What next in the cringe-orama of name fusion? Let it go with Brangelina | Peter Bradshaw

Let us hope Angelina Jolies split from Brad Pitt kills off the fashion for celebrity name fusion before Shakepeares lovers become Antoptra or Ruliet

Does the collapse of the Jolie-Pitt marriage have any significance for the rest of us? Yes. It is a time to call a halt to the business of welding celebrity couples first names together and then in the same spirit of smirking irony inventing a new version that commemorates their parting. #Brangelina has become #Brexelina. #Hiddleswift became #Hiddlesplit. (Its like the word underwhelming, which can never be spoken without the self-conscious and self-congratulatory implication: see what I did? I took the word overwhelming and wittily turned it on its head!)

The first-name fusion has become smug shorthand for stating that you have complete ironic awareness of a gossiped-about relationship, that you are entirely conscious of it as an exploitable brand identity in the celebrity marketplace. Brad and Angelina were not the pioneers of this. That honour surely belongs to Ben Affleck and Jennifer Lopez who were Bennifer: they split in 2004, two years before Twitter was invented, and so were spared its really widespread use, or an ironic split version (Gonnifer?). Shakespeares lovers on the Nile would be #Antopatra, and then #Aspoatra. Or in Verona it would be #Ruliet and then possibly #Ruliex.

It is a mark of the respect in which the US president and first lady are held that they did not become #Barelle. Let it die with #Brangelina.

From Antopatra to Aspoatra? Richard Burton, as Mark Antony, and Elizabeth Taylor in the 1963 film Cleopatra. Photograph: Silver Screen Collection/Getty Images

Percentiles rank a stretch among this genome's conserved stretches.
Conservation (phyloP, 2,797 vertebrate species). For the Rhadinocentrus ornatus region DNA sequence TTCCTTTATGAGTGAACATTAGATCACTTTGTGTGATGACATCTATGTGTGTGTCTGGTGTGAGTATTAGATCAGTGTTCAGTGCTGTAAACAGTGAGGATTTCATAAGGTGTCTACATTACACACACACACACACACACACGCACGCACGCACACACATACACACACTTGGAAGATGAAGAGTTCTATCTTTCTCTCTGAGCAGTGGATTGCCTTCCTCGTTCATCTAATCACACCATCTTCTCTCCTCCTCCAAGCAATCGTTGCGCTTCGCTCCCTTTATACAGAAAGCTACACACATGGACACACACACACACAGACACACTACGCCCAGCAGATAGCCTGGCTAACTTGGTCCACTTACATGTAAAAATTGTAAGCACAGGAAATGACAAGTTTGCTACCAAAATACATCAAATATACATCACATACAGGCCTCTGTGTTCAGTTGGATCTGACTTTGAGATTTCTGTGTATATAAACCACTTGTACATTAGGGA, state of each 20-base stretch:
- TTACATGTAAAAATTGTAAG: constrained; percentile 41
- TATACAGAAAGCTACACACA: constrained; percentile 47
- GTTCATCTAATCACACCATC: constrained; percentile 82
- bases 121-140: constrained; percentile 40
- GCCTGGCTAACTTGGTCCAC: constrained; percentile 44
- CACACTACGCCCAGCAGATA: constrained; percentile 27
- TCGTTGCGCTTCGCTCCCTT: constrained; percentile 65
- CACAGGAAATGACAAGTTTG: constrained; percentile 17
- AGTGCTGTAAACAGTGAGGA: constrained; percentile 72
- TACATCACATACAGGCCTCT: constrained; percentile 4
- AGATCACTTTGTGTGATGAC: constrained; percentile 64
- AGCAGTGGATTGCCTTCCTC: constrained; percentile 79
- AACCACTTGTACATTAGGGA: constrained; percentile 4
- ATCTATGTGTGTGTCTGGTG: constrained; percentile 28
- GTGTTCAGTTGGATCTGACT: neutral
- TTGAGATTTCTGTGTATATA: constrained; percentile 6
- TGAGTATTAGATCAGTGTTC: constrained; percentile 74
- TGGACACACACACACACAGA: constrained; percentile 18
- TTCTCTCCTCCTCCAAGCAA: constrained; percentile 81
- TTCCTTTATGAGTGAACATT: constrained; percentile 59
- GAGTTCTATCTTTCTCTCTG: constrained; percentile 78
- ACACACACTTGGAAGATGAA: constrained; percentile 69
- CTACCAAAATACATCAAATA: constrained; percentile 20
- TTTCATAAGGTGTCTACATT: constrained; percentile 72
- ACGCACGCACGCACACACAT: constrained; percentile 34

Crash course

Jeremy Corbyn was mocked for suggesting that Trident submarines should roam the seas without nuclear warheads, like a box in which Schrdingers cat, you are quite certain, is dead. But now the capitals transport authorities are indulging in Corbyn-Trident-ism with a scheme in Commercial Street, east London, designed to keep drivers at 20mph or below: painting phoney or optical-illusion speed bumps, clever perspective lines that trick drivers into thinking the surface is bulging upwards much as sponsors logos are often etched into sports pitches at an angle so that TV audiences can see them at the right shape.

Of course, optical speed bumps are cheaper than the real thing. But you drive up, decelerate and, as you smoothly sail over the optical speed bump, realise that you have been tricked. So the danger is surely that enraged drivers will come to assume all speed bumps are phoney, and will smash their cars and possibly themselves. Is Transport for London engaged in a worryingly Ballardian experiment in group psychology?

Laugh? I almost lifted a car

I am a sucker for very sad films: I always cry at E.T., at The Diving Bell and the Butterfly, and at the scene in The Cruel Sea where Jack Hawkins says: Its the war, its the whole bloody war. And , like my colleague Catherine Shoard, I found myself choking up at the forthcoming outrageous weepie The Light Between Oceans, starring Alicia Vikander and Michael Fassbender.

But now researchers at Oxford have revealed that the endorphins released by sad films are not merely perversely enjoyable they can actually increase your pain thresholds. Test subjects were asked to hold the fiendishly painful wall-sit test: holding an unsupported seated position against a wall using your tensed thigh muscles. The scientists found that after watching a sad film, the subjects could hold the position for 13% longer.

That would not work with me. Watching Bambis mother get killed does not cause my physical fitness to spike. I have to lie down on the sofa, staring lip-tremblingly at the ceiling.

But comedies are different. After watching the desk pop scene in the Will Ferrell comedy The Other Guys where the hapless police officer is persuaded its traditional to fire a gun into the air at his desk I have so many endorphins I can lift a car above my head.

Strong man: Will Ferrell, with Eva Mendes, in The Other Guys. Photograph: Allstar/Columbia Pictures/Sportsphoto Ltd

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